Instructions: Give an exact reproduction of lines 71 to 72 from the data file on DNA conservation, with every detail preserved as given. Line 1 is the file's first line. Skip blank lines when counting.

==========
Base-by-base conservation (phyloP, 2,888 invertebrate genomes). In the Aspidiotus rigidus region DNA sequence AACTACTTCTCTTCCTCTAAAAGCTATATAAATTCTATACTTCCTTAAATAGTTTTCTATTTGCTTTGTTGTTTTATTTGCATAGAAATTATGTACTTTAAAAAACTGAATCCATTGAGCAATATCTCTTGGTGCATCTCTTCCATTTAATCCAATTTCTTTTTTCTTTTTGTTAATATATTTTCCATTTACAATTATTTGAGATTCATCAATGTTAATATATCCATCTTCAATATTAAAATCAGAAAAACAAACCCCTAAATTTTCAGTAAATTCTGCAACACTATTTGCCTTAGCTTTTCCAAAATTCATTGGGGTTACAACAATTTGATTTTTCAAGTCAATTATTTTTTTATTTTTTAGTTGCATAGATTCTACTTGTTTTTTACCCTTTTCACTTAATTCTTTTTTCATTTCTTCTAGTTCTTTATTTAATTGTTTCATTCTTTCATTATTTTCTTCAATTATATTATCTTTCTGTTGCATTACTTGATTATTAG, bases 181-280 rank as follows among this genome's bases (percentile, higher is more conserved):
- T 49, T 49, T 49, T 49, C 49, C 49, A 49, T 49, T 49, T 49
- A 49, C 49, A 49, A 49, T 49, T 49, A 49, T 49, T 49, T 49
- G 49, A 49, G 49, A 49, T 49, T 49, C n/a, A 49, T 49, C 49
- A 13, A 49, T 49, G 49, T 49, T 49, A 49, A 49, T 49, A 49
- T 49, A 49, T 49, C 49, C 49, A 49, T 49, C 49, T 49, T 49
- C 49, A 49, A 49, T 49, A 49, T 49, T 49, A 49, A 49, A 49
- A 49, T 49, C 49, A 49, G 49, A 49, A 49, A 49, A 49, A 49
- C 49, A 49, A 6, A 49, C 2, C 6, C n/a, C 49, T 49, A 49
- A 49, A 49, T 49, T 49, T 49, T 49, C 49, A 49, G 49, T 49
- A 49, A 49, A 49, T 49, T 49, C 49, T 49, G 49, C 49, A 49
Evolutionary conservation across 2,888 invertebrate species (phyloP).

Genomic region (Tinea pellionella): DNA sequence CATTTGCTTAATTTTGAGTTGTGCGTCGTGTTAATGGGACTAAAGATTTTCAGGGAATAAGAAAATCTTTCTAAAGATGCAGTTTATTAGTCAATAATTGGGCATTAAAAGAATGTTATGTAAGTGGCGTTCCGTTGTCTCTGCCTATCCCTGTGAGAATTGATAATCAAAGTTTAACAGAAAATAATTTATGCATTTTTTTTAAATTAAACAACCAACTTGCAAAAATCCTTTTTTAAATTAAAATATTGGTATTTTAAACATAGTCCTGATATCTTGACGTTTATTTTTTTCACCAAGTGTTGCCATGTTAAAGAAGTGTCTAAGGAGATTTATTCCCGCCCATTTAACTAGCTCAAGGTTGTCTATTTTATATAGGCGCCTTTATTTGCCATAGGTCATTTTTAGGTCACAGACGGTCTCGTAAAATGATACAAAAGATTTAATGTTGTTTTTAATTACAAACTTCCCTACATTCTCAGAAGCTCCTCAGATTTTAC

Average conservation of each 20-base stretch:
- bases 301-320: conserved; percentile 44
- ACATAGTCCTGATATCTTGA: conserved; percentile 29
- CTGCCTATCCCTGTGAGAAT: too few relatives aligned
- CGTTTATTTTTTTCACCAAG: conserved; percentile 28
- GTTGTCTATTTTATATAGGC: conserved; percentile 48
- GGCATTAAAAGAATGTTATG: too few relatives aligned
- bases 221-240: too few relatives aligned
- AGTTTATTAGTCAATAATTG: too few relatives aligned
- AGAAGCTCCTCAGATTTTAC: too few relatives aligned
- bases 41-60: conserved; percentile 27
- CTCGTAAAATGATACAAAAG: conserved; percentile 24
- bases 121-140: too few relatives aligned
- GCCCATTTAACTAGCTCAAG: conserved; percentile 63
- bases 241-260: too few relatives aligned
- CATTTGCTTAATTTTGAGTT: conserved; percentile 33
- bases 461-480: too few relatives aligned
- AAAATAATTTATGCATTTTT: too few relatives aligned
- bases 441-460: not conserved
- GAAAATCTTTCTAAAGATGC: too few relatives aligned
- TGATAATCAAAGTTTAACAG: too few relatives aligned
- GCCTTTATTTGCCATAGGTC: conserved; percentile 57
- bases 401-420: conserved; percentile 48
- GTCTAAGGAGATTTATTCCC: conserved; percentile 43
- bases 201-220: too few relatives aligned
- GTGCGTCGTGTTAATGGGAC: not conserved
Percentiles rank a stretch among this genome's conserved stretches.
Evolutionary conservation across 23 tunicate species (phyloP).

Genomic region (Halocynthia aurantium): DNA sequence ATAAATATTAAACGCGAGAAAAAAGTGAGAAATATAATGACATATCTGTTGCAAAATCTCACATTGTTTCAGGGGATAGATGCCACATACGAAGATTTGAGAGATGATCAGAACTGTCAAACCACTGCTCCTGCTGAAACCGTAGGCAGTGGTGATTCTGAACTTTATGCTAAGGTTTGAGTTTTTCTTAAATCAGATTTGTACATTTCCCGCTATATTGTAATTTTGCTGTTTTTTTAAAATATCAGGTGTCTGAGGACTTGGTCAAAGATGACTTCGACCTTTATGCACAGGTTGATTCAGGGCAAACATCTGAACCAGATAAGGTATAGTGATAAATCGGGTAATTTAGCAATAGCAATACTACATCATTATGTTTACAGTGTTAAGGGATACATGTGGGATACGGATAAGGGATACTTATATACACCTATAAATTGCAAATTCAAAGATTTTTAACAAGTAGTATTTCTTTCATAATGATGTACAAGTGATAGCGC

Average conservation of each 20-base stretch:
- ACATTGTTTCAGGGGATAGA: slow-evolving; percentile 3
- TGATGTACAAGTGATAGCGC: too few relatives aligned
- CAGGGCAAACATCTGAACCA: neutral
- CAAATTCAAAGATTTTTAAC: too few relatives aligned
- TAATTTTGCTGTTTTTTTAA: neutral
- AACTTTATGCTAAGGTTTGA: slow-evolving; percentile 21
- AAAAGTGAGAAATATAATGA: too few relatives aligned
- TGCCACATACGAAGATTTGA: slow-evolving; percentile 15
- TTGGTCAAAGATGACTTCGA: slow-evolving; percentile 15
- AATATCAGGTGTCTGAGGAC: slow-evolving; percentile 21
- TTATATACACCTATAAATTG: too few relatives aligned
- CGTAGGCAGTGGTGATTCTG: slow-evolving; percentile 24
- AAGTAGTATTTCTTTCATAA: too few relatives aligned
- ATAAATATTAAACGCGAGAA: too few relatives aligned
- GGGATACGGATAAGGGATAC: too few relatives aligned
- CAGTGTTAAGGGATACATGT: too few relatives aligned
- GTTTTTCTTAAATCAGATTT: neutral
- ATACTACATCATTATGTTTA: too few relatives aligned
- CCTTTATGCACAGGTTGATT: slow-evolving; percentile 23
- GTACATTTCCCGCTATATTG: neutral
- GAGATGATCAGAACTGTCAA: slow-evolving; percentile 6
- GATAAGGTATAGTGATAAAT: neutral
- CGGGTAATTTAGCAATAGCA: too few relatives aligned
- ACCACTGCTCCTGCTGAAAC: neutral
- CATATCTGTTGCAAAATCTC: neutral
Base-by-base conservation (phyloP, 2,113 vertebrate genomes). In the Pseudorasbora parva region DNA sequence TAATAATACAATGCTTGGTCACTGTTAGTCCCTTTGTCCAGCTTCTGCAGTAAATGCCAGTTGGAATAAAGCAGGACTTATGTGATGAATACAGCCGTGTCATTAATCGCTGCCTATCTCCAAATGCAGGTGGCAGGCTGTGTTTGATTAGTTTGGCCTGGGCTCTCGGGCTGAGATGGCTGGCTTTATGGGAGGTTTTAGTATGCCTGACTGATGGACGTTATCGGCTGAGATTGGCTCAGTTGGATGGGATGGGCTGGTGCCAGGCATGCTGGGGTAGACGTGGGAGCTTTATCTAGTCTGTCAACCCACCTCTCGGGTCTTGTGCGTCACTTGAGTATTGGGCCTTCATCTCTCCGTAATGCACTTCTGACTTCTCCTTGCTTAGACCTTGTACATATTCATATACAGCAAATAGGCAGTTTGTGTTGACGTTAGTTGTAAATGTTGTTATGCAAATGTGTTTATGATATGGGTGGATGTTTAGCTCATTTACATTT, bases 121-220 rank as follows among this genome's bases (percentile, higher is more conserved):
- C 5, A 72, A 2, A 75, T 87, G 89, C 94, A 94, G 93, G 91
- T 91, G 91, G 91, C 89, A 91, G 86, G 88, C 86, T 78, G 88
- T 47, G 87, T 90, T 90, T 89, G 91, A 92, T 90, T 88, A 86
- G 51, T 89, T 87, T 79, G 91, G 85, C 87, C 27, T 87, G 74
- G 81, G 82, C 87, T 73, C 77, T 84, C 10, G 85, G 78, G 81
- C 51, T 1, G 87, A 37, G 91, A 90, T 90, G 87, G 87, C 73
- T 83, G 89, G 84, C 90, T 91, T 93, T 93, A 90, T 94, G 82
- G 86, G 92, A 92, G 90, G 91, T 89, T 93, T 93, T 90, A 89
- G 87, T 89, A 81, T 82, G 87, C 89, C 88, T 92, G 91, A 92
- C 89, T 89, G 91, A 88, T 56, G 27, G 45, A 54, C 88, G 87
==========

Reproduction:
- T 91, G 91, G 91, C 89, A 91, G 86, G 88, C 86, T 78, G 88
- T 47, G 87, T 90, T 90, T 89, G 91, A 92, T 90, T 88, A 86